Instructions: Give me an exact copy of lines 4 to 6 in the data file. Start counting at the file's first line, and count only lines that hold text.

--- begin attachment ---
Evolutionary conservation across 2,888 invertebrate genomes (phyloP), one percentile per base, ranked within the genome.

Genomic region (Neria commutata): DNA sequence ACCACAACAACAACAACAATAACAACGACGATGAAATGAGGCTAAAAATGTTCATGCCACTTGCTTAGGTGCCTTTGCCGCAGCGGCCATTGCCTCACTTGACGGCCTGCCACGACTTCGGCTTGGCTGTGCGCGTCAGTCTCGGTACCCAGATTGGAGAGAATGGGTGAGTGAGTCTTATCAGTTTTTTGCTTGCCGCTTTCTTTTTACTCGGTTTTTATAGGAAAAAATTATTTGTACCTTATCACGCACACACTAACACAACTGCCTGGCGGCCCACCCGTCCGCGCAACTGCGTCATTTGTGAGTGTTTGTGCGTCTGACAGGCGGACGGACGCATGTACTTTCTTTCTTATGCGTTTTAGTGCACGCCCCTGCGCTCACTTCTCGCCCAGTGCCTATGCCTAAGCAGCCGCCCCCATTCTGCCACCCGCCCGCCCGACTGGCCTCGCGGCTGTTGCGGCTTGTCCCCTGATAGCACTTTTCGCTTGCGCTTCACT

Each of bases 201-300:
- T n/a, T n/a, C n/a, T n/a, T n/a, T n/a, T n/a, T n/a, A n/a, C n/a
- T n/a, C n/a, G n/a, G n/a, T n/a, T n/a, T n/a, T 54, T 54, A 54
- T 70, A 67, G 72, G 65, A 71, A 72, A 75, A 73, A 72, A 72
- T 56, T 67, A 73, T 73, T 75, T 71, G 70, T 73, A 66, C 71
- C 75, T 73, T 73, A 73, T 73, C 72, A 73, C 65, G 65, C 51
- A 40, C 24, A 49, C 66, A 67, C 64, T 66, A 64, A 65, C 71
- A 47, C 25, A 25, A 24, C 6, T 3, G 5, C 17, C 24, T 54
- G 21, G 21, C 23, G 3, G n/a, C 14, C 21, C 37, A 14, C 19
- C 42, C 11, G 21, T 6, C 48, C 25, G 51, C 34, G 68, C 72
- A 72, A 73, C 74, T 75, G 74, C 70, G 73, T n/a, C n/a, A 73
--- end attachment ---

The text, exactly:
- T n/a, T n/a, C n/a, T n/a, T n/a, T n/a, T n/a, T n/a, A n/a, C n/a
- T n/a, C n/a, G n/a, G n/a, T n/a, T n/a, T n/a, T 54, T 54, A 54
- T 70, A 67, G 72, G 65, A 71, A 72, A 75, A 73, A 72, A 72